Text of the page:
In “The Art of War,” Sun Tzu says “If you know the enemy and know yourself, you need not fear the result of a hundred battles.” With that in mind, can you concisely and effectively describe to a prospective customer how you are different from other building materials distributors in your market?
And I don’t mean saying things such as “We have the best service in town,” and “We have a lot of inventory and great prices,” but differences that are impactful, meaningful, and really set you apart from others in the market. There are psychological and emotional reasons why your ability to do this is important.
Humans have one brain, but psychologists indicate that over time it has become more complex, essentially leaving us with two brains: A modern brain and a primal brain. Your modern brain (frontal cortex) is responsible for problem solving, memory, judgement, and reasoning. Your primal brain (hindbrain and medulla) is responsible for survival, drive, and instinct.
Christophe Morin, Ph.D., and co-founder of the neuromarketing agency SalesBrain, believes that neuroscience research can help salespeople target the decision-making part of the brain, the primal brain, which encourages buyers to make faster, better choices. Research reveals six stimuli that can be used to simulate the primal brain: Visual stimuli, memorable stimuli, tangible stimuli, emotional stimuli, personal stimuli, and contrastable stimuli. This article will focus on contrastable stimuli.
Being able to contrast options allows the primal brain to make quick and safe decisions. If we’re not able to contrast options, the primal brain enters a state of confusion, which ultimately results in delaying a decision.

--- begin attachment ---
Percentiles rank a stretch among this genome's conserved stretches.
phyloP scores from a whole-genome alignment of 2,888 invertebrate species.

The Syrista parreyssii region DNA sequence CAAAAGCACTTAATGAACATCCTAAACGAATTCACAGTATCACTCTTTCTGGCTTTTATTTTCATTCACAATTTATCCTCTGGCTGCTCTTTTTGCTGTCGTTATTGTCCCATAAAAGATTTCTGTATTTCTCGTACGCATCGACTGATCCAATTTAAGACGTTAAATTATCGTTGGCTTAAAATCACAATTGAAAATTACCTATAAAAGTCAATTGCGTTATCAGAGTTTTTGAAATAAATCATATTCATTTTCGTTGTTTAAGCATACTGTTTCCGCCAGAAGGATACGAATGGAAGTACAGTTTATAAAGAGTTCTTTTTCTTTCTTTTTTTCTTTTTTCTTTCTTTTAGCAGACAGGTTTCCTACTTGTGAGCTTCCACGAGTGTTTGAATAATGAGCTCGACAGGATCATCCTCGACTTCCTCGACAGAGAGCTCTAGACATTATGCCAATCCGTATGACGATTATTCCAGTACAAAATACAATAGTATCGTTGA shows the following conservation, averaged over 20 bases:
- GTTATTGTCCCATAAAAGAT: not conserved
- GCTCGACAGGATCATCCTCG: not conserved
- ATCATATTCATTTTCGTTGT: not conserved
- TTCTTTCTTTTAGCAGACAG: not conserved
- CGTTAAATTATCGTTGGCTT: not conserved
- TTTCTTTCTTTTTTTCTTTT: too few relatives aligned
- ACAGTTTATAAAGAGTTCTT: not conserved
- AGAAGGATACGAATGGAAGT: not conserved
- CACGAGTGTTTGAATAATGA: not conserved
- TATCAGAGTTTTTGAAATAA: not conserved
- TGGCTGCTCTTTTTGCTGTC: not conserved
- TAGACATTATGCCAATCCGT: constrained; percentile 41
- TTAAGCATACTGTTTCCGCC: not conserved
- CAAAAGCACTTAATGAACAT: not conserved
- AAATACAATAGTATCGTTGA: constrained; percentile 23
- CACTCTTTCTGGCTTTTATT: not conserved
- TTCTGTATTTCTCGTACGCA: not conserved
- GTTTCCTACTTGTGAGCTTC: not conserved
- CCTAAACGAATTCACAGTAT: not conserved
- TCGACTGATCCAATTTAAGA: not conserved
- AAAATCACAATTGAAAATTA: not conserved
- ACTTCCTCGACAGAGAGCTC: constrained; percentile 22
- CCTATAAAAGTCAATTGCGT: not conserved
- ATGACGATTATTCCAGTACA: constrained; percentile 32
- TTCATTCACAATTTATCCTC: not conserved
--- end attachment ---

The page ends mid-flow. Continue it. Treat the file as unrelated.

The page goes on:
In order to effectively demonstrate how your offering compares to those of other similar companies in the market, you must know a great deal about them, and how your total offering contrasts to theirs. Fully understanding the competitive landscape in your market requires knowledge about your competitor’s location, people, equipment, products, service platform, and general pricing parameters. How big is their location, what do they stock, how many trucks do they have, how is their staff perceived in the market, what processes do they have in place to service their customer base, what is their range of pricing, etc.
This is not a one-time data acquisition effort, but knowledge that is gathered over time as you work in the market. This leads to two questions: Where do I get the competitive information and how do I gain access to it when needed?
Competitive information should be gathered every day. Drive by and observe your competition’s physical locations, search their yards on Google Maps and note the layouts. Ask customers and prospects about other building material distribution centers in your market at every opportunity (what do they like and why? Any upcoming special events? What don’t they like and why? Are there any sales and promotions?).
There are a myriad of topics or types of information that can be gathered during everyday conversations with contractors in your market. These small pieces of information can be weaved into a bigger overall understanding of your competition over time. Which brings us to gaining access to this information when needed. I find very few companies in this industry have a system in place to help their salespeople, and others within the organization, record and store competitive information for future use. If no such system exists at your company, I recommend you take this upon yourself.
Whether it’s a notebook, or a series of file folders, make sure you have a place to document information you receive and go back to review it from time to time. Sales leaders at branches can assist by assigning a competitor to each salesperson, ask them to prepare a competitive analysis, and then present this to their peers. Then, facilitate discussions where the group defines their unique differences as it relates to each competitor. This would be a fantastic exercise for the sales team and should be done at least on an annual basis.
I speak to many sales leaders who question how much their sales teams really know about their competitors and, more importantly, how they compare to them. We know what happens when we assume things. Don’t make assumptions about your competitors; know your competitors, be able to effectively communicate the differences, and make it easier for customers and prospects to choose you!